The BMW Neue Klasse architecture will debut in 2025 in a new electric-only vehicle around the size of the 3 Series, CEO Oliver Zipse confirmed overnight.
It’s unknown what this first Neue Klasse vehicle will be known as. It could wear the i3 badge, which is currently used by a 3 Series EV and previously employed by quirkily-styled hatch with EV and range-extended drivetrains.
The new 3 Series-sized EV will be built at a new factory being constructed in Debrecen, Hungary.
Also unclear is what will happen with the 3 Series itself. The current generation made its debut in 2018, so it would normally be up for replacement around 2025.
It’s possible the 3 Series could be renewed with internal combustion engines (ICE) for one more generation, or it could be heavily facelifted and updated to help stretch its life closer towards the decade mark.
When the company announced the Neue Klasse architecture in March 2021, it said it would be designed around the needs of electric vehicles but also support petrol, diesel and plug-in hybrid drivetrains.
Overnight Zipse confirmed those plans have changed, and the Neue Klasse platform will be used exclusively for EVs.
“When it hits the market, it will be concentrated on the 3 Series segment and at that point in time the market will have developed into a size where it is reasonable to have only one drivetrain in that architecture,” Zipse told Automotive News and other outlets during an earnings call.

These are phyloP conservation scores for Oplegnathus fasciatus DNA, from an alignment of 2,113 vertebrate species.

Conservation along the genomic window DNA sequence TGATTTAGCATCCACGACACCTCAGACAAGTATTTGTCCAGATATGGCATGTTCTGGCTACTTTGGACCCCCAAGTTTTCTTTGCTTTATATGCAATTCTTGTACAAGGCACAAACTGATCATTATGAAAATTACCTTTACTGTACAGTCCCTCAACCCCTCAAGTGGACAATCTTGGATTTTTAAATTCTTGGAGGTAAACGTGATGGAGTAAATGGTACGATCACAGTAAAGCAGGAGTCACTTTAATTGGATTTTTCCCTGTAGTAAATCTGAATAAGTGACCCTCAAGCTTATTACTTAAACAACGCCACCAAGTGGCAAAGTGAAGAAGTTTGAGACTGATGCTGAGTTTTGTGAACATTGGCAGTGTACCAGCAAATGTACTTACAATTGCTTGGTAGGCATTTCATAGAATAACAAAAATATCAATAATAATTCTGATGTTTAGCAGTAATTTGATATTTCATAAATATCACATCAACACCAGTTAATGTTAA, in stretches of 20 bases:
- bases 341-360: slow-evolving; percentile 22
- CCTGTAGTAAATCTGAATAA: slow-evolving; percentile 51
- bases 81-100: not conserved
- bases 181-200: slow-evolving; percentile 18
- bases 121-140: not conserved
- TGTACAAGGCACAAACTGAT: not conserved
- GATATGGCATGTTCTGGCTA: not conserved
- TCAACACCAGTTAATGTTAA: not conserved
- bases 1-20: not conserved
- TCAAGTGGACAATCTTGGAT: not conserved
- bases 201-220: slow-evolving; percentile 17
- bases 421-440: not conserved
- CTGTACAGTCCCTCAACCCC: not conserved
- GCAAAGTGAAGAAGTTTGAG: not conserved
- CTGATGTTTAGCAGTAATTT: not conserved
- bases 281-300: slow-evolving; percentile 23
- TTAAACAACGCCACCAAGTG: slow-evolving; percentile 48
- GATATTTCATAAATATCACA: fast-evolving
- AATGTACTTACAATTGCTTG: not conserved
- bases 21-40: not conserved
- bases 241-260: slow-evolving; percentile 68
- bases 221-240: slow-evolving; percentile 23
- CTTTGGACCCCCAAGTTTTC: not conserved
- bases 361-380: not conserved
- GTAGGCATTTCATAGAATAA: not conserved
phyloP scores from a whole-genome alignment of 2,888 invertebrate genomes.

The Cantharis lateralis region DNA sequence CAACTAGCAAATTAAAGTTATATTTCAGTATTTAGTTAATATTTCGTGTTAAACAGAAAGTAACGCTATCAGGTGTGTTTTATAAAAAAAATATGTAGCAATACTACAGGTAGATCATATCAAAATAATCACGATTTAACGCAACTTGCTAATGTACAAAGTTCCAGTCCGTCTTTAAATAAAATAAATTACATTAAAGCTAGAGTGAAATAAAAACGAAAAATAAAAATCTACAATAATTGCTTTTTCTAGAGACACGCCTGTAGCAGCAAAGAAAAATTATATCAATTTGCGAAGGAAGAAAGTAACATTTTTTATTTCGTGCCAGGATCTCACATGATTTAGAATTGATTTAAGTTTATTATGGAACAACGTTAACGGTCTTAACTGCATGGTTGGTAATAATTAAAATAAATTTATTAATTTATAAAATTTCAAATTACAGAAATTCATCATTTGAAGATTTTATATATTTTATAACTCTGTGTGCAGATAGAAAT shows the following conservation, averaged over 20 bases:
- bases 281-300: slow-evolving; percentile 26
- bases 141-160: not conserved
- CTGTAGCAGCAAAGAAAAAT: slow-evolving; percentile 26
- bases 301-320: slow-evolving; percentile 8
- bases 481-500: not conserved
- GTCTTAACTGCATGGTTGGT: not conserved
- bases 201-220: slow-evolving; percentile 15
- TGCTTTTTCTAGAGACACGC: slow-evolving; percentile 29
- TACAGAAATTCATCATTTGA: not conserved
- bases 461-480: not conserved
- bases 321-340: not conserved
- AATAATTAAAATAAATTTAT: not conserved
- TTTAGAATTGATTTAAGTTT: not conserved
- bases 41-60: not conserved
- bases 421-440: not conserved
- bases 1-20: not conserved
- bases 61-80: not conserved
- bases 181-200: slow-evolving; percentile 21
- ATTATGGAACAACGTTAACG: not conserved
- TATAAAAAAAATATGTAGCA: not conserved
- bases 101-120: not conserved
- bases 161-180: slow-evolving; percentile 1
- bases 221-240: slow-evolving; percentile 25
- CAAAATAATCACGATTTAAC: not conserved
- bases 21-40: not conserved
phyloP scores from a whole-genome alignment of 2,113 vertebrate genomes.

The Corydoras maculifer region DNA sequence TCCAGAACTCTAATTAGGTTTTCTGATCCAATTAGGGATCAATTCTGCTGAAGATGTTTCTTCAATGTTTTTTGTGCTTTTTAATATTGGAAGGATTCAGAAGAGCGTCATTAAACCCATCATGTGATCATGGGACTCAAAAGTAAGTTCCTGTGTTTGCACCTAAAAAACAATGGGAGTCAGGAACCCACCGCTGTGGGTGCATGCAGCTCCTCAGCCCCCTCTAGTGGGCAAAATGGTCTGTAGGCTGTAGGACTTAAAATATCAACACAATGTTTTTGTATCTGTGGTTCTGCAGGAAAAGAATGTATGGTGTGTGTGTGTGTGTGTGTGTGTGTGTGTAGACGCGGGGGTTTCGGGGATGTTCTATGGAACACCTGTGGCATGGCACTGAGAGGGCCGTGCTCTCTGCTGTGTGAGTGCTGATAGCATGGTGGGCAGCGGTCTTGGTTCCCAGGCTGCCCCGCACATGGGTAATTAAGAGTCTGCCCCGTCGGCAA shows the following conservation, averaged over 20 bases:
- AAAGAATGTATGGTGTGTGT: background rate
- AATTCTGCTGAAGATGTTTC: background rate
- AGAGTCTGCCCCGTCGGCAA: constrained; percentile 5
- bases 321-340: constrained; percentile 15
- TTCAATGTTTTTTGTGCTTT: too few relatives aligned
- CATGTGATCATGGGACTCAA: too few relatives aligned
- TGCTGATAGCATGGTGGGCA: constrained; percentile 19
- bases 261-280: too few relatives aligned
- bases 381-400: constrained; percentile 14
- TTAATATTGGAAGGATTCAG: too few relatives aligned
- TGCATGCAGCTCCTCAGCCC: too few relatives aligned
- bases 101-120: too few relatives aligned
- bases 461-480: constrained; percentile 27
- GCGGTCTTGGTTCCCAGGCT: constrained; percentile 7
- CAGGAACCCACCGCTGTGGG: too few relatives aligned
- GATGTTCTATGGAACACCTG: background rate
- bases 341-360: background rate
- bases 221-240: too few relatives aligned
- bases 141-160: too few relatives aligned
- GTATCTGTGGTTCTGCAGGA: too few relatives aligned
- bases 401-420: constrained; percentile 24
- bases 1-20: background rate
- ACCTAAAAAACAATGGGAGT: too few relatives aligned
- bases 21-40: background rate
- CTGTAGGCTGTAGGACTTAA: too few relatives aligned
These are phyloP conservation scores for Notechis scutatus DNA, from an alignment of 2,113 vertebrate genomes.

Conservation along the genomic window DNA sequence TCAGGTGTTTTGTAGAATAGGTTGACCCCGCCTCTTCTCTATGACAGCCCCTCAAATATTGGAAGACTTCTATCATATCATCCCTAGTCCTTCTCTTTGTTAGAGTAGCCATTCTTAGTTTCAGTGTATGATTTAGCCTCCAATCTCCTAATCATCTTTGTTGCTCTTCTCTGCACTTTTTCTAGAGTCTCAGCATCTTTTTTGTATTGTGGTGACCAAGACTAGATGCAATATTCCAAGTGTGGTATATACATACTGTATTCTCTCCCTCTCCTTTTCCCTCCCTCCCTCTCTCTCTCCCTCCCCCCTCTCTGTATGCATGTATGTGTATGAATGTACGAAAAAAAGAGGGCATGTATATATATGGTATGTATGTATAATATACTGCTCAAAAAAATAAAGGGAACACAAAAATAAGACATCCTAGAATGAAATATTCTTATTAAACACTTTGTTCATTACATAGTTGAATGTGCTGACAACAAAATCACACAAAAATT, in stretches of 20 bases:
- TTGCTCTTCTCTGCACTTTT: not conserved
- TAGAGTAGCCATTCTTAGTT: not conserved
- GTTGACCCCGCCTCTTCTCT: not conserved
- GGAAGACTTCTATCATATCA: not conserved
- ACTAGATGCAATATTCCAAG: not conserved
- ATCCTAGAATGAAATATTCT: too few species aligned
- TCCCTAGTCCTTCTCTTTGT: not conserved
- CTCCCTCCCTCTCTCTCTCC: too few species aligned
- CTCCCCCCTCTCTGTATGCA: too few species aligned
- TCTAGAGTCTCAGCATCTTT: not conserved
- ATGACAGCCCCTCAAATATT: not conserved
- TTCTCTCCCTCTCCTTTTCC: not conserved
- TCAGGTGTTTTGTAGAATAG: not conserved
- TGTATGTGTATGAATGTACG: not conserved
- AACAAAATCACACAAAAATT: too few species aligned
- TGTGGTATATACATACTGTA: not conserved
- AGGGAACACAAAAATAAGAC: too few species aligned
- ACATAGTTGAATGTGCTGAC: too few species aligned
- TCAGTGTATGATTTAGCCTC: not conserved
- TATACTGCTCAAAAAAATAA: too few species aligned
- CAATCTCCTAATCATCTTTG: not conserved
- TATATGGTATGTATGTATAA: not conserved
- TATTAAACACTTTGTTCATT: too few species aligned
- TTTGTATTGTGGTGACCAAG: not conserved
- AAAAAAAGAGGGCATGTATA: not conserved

The CEO also went on to reveal the Neue Klasse will be “mainly focused on the middle car (midsize) segment”.
Apparently it will “not cover from the lower segments all the way to the luxury segments” to start with. A spokesperson later clarified the architecture will be expanded in time to cover everything from “the high-volume segment to exclusive high-performance models”.
The trade publication understands the early focus on developing dedicated EV models in the mid-size segment will allow the company to keep on selling large cars with both internal combustion engine and pure electric drivetrains for a longer period.
It’s likely the automaker still sees sufficient demand for larger ICE vehicles in markets such as the US and China.
The recently unveiled seventh-generation 7 Series is available with straight-six and V8 mild hybrid drivetrains, as well as a pure electric variant.
According to Zipse, Neue Klasse will feature a “quantum leap in technology” including next-generation electric drivetrains “with more output, new cell chemistry and new cell formats”.
Unlike some other automakers, BMW has yet to make any pronouncements about when it will end development and production of ICE vehicles.
The automaker’s latest plan calls for it produce a total of 2 million pure electric vehicles by 2025. By 2030 the company expects half of its annual global sales to be EVs.